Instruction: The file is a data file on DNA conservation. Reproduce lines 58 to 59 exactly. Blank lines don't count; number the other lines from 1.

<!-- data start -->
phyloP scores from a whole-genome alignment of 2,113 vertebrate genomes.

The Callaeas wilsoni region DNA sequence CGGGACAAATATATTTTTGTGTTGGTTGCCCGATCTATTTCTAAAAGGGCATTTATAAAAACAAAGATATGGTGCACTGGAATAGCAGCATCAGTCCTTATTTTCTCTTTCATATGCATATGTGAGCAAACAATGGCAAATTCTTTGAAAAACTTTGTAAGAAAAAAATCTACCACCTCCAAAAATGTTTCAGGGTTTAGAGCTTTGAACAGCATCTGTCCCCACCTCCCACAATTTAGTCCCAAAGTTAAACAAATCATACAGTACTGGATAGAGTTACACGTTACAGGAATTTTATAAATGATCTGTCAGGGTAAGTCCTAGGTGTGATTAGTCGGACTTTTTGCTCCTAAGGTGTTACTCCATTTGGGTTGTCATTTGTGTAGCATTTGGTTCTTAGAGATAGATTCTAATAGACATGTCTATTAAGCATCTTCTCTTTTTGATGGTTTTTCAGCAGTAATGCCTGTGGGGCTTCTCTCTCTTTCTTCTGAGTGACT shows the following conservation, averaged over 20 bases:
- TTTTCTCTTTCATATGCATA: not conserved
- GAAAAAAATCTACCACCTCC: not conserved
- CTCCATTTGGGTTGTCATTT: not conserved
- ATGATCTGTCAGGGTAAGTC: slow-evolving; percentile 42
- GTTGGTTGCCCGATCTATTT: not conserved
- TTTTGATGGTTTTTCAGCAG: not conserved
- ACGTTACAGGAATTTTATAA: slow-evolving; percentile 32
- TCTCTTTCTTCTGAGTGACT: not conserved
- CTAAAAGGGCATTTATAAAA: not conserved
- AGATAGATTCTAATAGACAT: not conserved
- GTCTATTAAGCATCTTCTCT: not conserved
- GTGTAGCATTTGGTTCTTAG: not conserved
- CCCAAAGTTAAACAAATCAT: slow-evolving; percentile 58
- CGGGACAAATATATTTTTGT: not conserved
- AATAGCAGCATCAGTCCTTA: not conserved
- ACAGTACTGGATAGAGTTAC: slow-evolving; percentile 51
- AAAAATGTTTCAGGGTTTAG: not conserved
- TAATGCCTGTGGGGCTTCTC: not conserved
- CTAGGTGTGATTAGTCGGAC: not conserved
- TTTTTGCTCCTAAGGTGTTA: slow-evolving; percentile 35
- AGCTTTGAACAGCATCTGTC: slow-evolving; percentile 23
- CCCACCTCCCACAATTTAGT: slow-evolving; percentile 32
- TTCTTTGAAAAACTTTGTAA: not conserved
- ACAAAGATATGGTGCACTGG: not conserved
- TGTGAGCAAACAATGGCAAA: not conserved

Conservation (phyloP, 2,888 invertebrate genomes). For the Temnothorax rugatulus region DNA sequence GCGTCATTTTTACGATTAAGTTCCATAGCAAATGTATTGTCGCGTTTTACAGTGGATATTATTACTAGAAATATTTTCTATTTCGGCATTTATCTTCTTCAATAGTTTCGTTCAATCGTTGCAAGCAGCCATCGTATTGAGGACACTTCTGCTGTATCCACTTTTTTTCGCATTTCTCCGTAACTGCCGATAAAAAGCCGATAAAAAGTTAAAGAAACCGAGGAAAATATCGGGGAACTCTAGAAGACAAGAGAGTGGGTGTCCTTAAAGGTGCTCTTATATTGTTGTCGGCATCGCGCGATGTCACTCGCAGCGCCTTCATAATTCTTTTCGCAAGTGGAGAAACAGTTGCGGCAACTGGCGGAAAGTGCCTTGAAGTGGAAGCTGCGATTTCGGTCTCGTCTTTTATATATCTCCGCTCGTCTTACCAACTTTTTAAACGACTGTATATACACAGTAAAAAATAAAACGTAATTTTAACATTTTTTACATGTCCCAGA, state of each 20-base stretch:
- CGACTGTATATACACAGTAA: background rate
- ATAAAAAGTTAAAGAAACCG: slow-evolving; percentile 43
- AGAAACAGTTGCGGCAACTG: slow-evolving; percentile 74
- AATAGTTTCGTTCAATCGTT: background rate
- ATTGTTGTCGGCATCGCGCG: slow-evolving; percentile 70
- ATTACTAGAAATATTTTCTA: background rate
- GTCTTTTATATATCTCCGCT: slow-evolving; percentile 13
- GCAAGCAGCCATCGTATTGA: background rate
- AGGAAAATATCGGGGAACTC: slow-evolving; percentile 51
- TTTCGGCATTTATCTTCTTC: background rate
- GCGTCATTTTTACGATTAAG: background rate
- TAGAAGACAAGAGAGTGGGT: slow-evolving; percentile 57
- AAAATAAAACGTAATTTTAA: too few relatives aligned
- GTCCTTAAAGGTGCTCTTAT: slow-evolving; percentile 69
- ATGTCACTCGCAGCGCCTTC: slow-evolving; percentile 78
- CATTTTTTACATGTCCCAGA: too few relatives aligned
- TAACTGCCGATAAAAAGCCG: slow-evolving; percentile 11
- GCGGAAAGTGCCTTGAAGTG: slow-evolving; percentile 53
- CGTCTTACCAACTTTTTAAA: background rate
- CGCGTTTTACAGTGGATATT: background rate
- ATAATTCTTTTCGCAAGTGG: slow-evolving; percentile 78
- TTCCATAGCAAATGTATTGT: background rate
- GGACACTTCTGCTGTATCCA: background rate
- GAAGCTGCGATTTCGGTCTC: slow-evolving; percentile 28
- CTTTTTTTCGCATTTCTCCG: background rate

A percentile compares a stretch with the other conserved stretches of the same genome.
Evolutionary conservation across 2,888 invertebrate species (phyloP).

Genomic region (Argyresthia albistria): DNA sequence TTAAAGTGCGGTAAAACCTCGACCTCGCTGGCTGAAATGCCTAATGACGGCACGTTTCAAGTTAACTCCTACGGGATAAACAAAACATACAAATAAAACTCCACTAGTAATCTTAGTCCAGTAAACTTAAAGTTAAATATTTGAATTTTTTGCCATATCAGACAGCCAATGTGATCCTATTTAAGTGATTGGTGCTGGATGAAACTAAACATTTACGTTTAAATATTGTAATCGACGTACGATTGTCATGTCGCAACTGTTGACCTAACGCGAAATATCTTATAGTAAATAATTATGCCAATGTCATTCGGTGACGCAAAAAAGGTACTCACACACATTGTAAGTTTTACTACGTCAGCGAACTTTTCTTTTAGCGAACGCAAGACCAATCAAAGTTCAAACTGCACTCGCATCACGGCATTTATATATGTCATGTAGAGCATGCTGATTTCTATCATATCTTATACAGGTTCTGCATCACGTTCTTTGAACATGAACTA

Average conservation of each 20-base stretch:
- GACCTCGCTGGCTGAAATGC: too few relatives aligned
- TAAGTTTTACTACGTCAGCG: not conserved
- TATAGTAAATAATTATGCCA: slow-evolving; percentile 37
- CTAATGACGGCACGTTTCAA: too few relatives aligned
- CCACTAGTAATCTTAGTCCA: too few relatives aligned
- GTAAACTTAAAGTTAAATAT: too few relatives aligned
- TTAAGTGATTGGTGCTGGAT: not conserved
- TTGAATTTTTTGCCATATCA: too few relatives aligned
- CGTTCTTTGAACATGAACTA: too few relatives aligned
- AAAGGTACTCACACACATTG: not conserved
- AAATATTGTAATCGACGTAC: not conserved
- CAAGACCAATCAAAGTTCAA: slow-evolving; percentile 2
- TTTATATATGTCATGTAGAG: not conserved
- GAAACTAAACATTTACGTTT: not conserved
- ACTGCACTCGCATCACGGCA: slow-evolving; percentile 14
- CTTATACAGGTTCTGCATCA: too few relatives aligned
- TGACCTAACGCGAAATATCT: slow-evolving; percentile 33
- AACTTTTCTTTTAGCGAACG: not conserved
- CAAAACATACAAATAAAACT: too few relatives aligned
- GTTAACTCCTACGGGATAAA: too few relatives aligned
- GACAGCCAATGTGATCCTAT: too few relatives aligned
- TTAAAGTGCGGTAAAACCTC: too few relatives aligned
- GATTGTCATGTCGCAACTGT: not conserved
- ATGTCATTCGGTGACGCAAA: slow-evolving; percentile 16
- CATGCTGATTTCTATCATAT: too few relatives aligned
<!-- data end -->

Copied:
- GACCTCGCTGGCTGAAATGC: too few relatives aligned
- TAAGTTTTACTACGTCAGCG: not conserved